July 13, 2011 -- Every year the monarch butterflies of North America go on a remarkable migration, from their summer homes in the rural United States to their wintering grounds in southern Mexico.
Chip Taylor, an entomologist at Kansas University, has been tracking them through a project called Monarch Watch, distributing 200,000 tiny stickers each year to schoolchildren and nature lovers who catch the butterflies, tag them and release them. Taylor says the populations have dropped by an average of 40 percent since the beginning of the decade, and he says he thinks he knows why.
A leading culprit, he says, is the widespread adoption of genetically modified crops -- strains of corn and soybeans with genes added so they are herbicide-tolerant (H.T. for short). They have been a boon to farmers: The Department of Agriculture says 94 percent of the soybeans grown in the United States are now herbicide-tolerant.
With the new, tougher strains, farmers can spray their fields with chemicals such as glyphosate -- the most popular brand is Monsanto's Roundup -- to get rid of weeds without damaging their crops in the process.
The problem, says Taylor, is that milkweed in particular is a perfect habitat for butterflies. There have also been some bad winters and use of other chemicals, but Taylor says the insect population has steadily dropped since 2003. Less habitat, fewer butterflies.
"It's hard to be absolutely sure about cause and effect, but some of it has to be due to the adoption of H.T. crops," said Taylor, who along with several colleagues published a paper in the journal Insect Conservation and Diversity.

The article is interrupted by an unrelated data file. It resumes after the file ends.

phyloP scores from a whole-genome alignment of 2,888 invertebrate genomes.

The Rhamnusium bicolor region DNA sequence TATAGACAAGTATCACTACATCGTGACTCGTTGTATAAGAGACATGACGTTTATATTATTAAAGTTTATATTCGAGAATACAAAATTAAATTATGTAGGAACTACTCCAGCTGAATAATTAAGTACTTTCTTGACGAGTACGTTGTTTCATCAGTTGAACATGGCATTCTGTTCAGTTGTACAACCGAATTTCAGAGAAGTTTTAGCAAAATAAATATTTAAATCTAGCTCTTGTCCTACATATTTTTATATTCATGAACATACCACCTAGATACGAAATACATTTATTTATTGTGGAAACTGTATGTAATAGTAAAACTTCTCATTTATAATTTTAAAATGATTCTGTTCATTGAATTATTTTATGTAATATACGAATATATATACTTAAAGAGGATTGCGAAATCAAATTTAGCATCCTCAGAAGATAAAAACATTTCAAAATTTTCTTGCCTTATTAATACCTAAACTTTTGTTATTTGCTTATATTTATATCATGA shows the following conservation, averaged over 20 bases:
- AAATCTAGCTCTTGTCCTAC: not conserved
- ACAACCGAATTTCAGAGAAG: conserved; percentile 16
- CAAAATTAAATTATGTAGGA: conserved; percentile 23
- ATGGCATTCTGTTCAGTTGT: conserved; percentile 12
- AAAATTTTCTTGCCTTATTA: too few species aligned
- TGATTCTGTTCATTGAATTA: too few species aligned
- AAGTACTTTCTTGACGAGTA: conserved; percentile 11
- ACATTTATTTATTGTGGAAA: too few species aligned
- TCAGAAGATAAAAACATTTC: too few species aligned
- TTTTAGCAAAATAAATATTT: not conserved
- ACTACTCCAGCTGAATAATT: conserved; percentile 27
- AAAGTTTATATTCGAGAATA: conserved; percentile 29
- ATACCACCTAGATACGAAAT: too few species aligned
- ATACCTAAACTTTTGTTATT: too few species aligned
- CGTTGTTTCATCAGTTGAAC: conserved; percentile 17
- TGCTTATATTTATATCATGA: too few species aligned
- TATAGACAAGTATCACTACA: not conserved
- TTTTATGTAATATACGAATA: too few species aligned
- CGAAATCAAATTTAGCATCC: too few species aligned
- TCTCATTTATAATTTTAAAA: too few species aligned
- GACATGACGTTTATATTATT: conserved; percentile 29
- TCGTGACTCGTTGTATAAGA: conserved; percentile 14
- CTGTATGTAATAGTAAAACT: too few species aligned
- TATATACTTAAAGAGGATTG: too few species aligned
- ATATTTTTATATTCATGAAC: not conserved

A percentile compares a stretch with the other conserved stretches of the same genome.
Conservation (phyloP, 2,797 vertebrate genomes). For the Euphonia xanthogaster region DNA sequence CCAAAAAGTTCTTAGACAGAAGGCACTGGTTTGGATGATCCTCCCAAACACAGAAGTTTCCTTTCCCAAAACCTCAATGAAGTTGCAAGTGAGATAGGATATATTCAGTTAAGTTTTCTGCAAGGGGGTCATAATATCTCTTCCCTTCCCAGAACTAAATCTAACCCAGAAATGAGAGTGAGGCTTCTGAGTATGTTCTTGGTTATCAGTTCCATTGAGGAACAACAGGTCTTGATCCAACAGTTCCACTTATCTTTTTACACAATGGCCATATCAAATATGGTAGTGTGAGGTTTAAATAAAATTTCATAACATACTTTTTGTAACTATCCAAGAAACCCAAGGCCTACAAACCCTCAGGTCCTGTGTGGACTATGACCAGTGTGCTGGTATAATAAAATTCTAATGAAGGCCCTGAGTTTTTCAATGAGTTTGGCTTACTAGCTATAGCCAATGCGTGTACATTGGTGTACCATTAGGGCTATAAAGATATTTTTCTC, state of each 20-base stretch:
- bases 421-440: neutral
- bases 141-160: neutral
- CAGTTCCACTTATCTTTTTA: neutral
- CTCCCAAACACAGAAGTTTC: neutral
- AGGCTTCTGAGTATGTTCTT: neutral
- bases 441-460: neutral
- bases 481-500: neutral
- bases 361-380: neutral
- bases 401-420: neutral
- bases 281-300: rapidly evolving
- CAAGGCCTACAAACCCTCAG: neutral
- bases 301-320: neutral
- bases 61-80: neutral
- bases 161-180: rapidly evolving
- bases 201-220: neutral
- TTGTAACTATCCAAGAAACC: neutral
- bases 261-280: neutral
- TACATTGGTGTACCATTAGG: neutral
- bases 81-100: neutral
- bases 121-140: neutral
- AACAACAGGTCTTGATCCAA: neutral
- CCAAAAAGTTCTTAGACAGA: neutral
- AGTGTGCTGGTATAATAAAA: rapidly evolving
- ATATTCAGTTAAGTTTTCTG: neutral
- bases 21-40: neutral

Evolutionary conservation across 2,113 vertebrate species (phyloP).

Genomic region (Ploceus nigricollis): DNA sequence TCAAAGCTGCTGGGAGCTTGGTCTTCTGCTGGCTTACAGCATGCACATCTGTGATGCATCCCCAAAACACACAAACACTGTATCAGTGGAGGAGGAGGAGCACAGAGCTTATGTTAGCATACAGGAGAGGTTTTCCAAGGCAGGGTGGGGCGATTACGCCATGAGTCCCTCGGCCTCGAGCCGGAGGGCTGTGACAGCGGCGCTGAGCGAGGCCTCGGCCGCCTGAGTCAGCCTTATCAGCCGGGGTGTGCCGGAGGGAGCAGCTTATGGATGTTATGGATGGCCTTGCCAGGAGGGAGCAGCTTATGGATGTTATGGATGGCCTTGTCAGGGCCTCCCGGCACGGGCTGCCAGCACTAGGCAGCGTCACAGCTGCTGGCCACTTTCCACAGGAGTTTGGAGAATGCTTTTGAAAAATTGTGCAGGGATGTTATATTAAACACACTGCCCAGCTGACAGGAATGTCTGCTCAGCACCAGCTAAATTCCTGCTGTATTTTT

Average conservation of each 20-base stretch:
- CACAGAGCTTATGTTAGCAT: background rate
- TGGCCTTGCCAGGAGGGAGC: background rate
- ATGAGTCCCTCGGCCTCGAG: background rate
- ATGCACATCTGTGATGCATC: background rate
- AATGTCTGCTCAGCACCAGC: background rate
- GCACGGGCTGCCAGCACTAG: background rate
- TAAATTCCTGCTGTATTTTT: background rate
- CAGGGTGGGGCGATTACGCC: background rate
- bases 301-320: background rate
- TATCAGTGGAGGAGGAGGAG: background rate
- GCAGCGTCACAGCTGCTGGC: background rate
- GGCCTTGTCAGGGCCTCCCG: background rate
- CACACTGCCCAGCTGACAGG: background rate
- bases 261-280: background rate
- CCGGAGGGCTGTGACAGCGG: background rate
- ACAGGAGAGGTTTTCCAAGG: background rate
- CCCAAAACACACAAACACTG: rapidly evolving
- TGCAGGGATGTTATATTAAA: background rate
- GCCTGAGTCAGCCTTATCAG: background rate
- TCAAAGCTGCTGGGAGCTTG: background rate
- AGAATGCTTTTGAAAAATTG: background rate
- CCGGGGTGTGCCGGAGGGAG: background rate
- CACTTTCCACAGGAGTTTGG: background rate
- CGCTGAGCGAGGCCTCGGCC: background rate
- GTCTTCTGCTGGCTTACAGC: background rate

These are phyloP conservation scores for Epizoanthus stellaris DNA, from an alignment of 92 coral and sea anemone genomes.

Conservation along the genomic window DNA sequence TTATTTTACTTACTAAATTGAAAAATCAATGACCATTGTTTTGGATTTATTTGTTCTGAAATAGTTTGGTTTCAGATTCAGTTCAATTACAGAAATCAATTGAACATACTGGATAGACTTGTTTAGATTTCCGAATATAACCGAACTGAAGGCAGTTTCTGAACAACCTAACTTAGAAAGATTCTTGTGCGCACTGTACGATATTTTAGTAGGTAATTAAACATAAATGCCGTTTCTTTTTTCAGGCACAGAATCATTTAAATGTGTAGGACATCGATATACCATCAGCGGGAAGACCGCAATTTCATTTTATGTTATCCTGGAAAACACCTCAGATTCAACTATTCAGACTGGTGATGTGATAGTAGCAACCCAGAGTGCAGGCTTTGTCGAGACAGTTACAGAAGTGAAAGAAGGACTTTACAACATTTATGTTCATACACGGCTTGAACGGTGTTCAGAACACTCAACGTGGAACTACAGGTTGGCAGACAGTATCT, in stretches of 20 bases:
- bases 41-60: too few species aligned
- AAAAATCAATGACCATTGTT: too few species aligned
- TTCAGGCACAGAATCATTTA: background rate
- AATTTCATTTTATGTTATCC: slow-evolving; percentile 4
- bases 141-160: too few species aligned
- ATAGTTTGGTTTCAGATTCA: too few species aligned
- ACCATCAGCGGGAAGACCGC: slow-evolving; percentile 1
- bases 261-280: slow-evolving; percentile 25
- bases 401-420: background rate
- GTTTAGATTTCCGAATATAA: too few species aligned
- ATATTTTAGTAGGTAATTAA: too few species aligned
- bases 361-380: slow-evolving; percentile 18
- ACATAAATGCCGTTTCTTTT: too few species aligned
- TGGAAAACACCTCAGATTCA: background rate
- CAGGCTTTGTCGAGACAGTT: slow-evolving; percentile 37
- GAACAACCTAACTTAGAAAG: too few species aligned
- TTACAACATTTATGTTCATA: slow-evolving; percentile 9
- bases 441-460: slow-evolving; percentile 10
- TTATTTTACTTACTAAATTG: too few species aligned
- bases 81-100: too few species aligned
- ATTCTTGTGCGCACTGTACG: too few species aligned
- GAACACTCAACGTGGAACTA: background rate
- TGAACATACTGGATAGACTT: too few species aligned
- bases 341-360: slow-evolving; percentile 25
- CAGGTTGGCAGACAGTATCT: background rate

Farm Chemicals? Or Bad Winters?
There is considerable argument over whether butterfly populations have, in fact, dropped, or just varied widely from year to year. Andrew K. Davis of the University of Georgia published numbers from his own survey: "The data presented here suggest that the population remains stable for now, probably because of the high fecundity of the species and its ability to rebound from small winter numbers."
And Monsanto, which makes the herbicide Roundup, said, "The evidence is preliminary and disputed," especially considering variations from state to state. "The knowledge is still evolving whether and how agriculture in Iowa affects Monarch population biology," it said in an email.
"There are a number of factors entomologists can say affect monarchs to some degree," Monsanto spokesman Tom Helscher said. "What's not clear is of all the factors, which is the most important."
Taylor said he's convinced something is happening.
"Yes, there's a lot of seasonal variability, but this is way beyond that," he said. "You can't establish the cause for sure, but it's hard to deny it either."
He said the best approach for now is to protect patches of milkweed as "way stations" for the butterflies. Two percent of the farmland in the Northeast, he said, is unused -- it is buffer between the edges of roads and the edges of fields. Let it be wild, he said, and the butterflies will find it.
But genetically-modified crops, he said, are here to stay: "The path of agriculture is to get more efficient, and we're not going to stop that."